EGU General Assembly 2023
© Author(s) 2023. This work is distributed under
the Creative Commons Attribution 4.0 License.

Characterizing drought response patterns of Central European grasslands based on four decades of Landsat and Sentinel-2 data

Katja Kowalski1, Cornelius Senf2, Akpona Okujeni1,3, and Patrick Hostert1,3
Katja Kowalski et al.
  • 1Geography Department, Earth Observation Lab, Humboldt-Universität zu Berlin, Berlin, Germany
  • 2School of Life Sciences, Ecosystem Dynamics and Forest Management Group, Technical University of Munich, Freising, Germany
  • 3Integrative Research Institute of Transformations of Human-Environment Systems (IRI THESys), Humboldt-Universität zu Berlin, Berlin, Germany

Climate change will lead to more frequent, longer, and more severe drought and heat periods, with unforeseen consequences for ecosystems globally. In Central Europe, for instance, grasslands deteriorated immediately in response to unprecedented drought and heat in recent years with major impacts on vegetation productivity. However, drought impacts can vary considerably in space and time, suggesting a complex network of underlying drivers. Factors such as soil characteristics, topography, species composition, and land-use modify the severity and duration of vegetation drought in grasslands on local to regional scales, yet our understanding is still underdeveloped. To better understand the complex drivers of grassland response to drought, it is indispensable to characterize drought impacts covering large environmental gradients in a spatially explicit way. While challenging, this task can be addressed with dense satellite-borne multispectral time series. In this study, we investigated how grasslands respond to meteorological and soil moisture drought and how this relationship varies with environmental and land management gradients in Central Europe. We used four decades of remote sensing time series from Landsat/Sentinel-2 to quantify vegetation drought at 30m spatial resolution across all grasslands in Germany. We applied a modeling approach developed in previous studies (Kowalski et al., 2023, 2022) for estimating time series of green vegetation, dry vegetation and soil ground cover percentages. We then derived monthly time series of the Normalized Difference Fraction Index (NDFI), which contrasts dry vegetation and soil relative to green vegetation, thereby providing a physically grounded indicator tracking grass dieback over the growing season. We calculated mean NDFI anomalies from June to September for each growing season from 1984-2021 using the 1984-2021 average as a baseline. We assessed the relation of NDFI anomalies to vapor pressure deficit, climatic water balance, and soil moisture anomalies derived from monthly ERA-5 Land time series. Moreover, we investigated how these relations varied spatially by stratifying grasslands according to environmental (e.g., precipitation, temperature, topographic derivatives, soil available water capacity) and land management factors. For the 38-year timespan, we found several single- and multi-year vegetation drought events including the strongest events in 2003 and 2018. The 2018 event featured the most severe NDFI anomaly of +0.32, translating into 32% higher than average dry vegetation and soil cover across all grasslands in Germany. NDFI anomalies varied spatially with a tendency for highest anomalies in the central uplands and northern lowlands, while grasslands in the southern Alpine region were less affected. NDFI anomalies had consistent moderate to strong correlations with meteorological and soil moisture drought. The overall highest correlations occurred in July and August indicating short time lags of NDFI anomalies. Our results confirm strong and spatially heterogenous impacts of meteorological and soil moisture droughts on grasslands. Drought periods in the next decades will thus pose substantial challenges for grassland vitality and productivity in Central Europe. Our study further shows the value of remote sensing for analyzing vegetation dynamics across grassland ecosystems, thereby enhancing our knowledge on fundamental processes in these complex systems.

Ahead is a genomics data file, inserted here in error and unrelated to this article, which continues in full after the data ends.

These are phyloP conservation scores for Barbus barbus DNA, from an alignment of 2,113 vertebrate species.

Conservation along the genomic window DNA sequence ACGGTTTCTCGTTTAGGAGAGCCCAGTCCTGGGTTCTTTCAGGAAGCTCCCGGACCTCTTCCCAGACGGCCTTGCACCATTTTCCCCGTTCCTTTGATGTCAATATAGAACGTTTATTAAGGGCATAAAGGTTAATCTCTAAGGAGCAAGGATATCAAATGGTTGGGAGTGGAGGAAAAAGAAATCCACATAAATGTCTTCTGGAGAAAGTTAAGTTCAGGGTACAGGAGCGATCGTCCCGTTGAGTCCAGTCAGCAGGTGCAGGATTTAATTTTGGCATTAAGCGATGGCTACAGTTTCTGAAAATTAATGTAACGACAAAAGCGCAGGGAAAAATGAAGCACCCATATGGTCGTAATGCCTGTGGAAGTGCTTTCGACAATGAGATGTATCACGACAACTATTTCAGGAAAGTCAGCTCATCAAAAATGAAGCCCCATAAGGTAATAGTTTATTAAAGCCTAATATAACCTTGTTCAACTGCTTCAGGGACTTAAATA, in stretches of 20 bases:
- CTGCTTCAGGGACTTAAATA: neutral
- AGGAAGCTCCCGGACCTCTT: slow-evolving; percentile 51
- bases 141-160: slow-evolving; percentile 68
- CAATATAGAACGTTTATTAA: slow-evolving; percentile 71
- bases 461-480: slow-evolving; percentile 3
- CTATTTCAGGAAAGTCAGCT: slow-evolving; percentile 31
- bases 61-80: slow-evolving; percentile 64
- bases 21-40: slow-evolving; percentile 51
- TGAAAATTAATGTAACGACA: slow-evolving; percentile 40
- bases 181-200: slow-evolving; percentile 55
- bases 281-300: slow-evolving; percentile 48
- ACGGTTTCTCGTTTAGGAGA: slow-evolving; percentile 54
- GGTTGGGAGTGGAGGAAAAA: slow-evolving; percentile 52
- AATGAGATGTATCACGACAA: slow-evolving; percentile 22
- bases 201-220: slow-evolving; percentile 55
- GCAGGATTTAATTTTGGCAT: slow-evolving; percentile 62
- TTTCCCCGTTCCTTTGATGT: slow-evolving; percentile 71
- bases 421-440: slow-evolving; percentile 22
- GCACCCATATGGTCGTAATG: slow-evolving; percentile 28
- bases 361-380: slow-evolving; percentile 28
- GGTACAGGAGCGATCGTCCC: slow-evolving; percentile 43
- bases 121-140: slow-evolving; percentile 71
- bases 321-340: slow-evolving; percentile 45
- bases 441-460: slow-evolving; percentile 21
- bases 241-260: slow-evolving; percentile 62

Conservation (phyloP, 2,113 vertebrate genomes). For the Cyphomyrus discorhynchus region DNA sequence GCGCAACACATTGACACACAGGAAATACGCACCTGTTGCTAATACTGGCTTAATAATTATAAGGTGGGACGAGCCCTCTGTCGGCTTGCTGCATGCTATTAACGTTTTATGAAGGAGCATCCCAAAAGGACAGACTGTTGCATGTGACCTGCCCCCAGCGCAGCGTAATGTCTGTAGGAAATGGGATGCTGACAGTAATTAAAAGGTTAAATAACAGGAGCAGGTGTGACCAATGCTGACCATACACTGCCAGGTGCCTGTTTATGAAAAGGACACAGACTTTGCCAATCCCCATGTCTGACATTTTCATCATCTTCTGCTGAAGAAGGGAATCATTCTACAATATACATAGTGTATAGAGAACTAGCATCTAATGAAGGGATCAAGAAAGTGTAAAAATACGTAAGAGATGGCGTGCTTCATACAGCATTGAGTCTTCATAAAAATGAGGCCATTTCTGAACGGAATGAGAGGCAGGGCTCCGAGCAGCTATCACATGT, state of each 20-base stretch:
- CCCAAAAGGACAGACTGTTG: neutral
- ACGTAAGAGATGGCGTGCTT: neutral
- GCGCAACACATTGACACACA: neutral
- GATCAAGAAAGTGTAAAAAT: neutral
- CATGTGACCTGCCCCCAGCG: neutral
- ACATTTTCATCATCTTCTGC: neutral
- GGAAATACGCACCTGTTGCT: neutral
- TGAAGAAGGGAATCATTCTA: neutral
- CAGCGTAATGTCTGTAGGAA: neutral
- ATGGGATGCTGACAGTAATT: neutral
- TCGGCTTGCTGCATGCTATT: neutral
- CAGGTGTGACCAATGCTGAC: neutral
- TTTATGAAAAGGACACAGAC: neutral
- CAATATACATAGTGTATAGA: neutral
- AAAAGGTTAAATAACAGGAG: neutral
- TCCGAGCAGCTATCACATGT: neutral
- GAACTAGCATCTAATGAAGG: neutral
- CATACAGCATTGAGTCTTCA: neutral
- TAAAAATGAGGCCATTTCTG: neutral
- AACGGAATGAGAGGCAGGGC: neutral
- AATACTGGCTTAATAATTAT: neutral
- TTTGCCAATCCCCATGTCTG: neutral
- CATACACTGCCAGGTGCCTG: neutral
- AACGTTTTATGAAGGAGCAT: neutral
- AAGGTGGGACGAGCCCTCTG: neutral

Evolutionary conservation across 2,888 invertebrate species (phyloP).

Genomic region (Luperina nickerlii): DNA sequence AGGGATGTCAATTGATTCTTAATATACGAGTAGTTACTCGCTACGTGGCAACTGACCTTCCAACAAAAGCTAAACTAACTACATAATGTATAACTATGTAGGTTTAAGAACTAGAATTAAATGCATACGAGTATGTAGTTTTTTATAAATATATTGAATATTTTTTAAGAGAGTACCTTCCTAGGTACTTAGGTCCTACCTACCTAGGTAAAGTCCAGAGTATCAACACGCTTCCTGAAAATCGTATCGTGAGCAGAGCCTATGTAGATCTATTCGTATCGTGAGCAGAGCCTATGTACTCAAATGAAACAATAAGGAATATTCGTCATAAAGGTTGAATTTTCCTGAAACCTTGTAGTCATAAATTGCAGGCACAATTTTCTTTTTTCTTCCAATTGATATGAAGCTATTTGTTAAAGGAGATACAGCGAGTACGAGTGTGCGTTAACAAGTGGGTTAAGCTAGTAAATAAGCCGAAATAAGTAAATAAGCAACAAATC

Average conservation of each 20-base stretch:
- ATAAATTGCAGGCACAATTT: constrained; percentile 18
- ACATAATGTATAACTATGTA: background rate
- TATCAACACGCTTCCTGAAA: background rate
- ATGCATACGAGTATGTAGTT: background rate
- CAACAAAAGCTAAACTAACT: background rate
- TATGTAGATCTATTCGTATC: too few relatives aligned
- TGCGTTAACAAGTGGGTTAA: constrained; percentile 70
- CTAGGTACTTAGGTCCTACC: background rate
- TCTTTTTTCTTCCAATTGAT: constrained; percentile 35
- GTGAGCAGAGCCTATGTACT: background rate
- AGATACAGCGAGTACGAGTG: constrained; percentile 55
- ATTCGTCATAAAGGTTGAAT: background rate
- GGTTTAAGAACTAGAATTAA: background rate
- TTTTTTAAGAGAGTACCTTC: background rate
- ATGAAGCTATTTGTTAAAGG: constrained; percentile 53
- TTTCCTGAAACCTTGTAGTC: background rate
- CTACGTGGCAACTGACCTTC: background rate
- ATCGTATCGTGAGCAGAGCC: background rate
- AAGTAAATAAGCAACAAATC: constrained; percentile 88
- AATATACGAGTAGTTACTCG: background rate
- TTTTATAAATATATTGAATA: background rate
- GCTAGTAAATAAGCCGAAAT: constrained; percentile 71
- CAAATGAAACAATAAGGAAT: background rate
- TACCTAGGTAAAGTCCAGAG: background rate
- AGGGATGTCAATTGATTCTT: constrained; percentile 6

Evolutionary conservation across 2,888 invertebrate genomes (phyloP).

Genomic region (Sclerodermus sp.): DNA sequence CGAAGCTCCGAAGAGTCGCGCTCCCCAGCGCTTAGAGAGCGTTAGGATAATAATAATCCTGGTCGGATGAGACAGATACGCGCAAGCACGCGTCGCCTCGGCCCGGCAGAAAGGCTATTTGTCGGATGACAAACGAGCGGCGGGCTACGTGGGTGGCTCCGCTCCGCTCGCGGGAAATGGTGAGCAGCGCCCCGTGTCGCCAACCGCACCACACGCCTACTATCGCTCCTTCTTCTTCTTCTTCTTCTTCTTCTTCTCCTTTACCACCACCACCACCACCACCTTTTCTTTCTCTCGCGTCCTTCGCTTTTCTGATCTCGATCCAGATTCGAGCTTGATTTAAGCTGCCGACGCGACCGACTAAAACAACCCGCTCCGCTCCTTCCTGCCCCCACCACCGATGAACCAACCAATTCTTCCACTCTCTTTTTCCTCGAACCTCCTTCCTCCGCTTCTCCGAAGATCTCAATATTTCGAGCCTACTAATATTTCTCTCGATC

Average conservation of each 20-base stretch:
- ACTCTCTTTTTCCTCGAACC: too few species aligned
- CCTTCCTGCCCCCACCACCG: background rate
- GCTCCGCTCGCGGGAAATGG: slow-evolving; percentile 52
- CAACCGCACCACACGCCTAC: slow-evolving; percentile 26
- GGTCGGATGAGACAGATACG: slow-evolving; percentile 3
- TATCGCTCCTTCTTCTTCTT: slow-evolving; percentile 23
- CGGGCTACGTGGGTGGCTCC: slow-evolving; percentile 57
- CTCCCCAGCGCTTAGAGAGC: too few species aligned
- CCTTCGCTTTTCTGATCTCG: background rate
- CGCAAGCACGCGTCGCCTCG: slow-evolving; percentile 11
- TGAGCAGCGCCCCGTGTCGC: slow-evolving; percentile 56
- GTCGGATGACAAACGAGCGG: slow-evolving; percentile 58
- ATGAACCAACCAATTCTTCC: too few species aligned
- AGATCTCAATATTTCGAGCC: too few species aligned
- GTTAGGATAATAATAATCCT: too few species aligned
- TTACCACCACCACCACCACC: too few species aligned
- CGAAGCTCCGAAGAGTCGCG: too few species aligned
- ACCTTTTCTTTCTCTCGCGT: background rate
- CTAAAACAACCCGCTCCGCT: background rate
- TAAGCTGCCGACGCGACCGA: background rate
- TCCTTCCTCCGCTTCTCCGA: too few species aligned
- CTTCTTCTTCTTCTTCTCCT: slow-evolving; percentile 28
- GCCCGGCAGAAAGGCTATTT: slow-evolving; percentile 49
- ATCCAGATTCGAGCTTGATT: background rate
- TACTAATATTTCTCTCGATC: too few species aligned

Kowalski et al. 2022.

Kowalski et al. 2023.

How to cite: Kowalski, K., Senf, C., Okujeni, A., and Hostert, P.: Characterizing drought response patterns of Central European grasslands based on four decades of Landsat and Sentinel-2 data, EGU General Assembly 2023, Vienna, Austria, 24–28 Apr 2023, EGU23-13278,, 2023.